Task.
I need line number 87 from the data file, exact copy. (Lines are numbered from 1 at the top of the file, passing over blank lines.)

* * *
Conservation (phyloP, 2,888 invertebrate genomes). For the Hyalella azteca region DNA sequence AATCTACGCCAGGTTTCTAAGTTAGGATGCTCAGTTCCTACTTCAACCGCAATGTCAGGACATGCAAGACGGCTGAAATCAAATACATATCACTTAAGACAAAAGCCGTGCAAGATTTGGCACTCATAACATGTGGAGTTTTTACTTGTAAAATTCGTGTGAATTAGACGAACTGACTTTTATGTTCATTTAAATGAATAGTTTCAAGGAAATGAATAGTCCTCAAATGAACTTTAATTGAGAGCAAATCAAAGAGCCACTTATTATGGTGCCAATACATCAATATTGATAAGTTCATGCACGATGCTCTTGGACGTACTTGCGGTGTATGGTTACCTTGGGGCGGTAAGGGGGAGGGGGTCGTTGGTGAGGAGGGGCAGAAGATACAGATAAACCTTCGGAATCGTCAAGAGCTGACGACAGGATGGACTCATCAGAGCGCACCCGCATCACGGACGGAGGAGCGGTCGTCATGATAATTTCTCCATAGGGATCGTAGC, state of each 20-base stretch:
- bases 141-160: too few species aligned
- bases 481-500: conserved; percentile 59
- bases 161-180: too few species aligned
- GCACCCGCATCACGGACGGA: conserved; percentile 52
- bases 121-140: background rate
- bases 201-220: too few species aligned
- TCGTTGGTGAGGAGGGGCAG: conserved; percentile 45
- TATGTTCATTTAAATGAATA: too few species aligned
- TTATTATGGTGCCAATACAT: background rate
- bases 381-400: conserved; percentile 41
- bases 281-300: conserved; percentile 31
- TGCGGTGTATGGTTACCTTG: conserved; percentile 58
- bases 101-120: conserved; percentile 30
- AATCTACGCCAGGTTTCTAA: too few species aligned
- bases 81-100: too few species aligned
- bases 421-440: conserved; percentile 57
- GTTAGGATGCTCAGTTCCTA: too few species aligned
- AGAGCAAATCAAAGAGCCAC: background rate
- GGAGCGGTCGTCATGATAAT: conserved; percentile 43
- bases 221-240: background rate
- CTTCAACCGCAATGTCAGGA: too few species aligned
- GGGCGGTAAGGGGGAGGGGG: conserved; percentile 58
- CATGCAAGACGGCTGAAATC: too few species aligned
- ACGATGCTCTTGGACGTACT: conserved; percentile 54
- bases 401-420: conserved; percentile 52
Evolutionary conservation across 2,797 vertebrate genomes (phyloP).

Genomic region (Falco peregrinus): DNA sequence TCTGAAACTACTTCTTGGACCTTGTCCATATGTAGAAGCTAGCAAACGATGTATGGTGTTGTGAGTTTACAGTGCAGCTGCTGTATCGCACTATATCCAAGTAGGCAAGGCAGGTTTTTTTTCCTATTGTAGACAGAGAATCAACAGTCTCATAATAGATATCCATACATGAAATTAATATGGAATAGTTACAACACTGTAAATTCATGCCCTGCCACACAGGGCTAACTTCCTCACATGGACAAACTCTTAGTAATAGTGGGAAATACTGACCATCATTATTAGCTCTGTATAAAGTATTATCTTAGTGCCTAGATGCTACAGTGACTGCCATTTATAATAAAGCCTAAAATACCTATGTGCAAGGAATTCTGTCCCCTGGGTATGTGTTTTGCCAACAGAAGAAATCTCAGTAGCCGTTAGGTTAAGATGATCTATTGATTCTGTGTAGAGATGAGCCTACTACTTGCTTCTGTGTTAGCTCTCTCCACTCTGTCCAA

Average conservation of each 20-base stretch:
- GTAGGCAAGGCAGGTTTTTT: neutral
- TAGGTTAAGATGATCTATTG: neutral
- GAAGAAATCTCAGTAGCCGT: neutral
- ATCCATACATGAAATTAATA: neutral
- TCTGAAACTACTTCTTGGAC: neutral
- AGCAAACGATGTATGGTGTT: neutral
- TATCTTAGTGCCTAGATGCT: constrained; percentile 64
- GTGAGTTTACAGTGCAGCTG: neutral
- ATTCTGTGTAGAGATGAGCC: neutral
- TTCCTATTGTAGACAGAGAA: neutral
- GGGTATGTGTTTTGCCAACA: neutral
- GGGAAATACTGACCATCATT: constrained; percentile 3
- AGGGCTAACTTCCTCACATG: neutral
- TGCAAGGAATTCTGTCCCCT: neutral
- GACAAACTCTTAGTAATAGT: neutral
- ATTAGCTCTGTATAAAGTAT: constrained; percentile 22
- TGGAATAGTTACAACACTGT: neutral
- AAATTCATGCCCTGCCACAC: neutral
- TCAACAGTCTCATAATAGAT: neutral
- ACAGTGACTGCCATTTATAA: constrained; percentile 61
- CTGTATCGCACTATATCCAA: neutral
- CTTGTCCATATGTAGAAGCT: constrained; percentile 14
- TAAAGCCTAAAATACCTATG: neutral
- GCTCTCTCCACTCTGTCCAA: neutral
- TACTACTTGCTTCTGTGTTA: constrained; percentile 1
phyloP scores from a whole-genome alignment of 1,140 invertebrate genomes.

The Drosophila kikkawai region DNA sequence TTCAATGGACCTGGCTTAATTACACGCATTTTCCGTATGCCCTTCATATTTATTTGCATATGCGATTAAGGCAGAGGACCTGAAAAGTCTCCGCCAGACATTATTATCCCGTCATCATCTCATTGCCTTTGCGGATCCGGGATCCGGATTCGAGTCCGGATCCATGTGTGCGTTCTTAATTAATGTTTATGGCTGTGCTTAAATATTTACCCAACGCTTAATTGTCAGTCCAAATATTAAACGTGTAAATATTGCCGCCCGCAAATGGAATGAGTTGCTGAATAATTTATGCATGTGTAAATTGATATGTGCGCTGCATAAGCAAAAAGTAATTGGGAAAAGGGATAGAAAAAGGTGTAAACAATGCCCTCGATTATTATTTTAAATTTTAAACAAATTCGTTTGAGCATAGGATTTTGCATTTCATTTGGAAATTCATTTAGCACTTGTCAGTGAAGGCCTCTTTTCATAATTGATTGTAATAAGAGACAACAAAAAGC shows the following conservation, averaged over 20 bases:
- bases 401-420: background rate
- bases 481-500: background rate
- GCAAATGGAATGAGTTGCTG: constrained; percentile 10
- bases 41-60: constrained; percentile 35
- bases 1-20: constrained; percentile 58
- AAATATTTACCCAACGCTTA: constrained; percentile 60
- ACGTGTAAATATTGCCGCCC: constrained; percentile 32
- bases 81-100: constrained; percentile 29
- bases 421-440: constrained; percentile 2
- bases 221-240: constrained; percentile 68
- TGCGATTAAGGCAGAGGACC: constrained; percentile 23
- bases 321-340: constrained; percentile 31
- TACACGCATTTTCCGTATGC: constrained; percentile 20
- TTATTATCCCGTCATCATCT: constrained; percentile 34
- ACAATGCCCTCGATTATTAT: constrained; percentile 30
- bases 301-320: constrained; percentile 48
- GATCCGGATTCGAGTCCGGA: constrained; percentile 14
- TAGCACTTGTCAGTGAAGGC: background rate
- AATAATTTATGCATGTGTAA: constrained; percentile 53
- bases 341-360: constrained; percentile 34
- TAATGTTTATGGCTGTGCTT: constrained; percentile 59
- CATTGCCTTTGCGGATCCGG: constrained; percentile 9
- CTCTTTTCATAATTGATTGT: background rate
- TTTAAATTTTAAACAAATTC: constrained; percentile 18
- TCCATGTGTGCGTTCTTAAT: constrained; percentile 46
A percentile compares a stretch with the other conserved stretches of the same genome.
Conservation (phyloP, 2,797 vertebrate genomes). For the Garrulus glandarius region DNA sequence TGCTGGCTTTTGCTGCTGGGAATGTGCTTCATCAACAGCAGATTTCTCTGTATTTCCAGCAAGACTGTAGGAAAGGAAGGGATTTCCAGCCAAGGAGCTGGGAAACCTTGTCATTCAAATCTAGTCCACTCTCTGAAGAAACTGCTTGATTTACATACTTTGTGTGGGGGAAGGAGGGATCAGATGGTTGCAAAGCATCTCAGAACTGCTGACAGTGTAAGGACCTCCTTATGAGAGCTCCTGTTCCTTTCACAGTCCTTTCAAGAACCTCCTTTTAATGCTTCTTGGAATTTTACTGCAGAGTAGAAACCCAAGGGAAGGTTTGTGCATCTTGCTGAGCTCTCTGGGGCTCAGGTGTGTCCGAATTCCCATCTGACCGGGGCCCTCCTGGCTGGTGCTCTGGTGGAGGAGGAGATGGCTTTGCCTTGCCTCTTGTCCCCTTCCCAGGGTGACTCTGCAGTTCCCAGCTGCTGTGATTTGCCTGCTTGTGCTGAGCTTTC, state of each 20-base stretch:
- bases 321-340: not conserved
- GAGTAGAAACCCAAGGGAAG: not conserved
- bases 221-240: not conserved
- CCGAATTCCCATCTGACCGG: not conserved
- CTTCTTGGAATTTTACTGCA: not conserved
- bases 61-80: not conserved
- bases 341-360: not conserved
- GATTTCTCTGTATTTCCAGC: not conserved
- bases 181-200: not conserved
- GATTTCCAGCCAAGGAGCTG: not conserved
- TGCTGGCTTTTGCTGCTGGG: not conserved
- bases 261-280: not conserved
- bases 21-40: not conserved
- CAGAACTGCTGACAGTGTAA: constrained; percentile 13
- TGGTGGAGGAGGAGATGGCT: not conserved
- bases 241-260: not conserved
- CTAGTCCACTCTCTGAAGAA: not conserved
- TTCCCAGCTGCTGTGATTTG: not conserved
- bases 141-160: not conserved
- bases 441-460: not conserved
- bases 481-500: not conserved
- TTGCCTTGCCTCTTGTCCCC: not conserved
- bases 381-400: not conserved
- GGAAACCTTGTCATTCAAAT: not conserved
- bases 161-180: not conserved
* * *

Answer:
- CCGAATTCCCATCTGACCGG: not conserved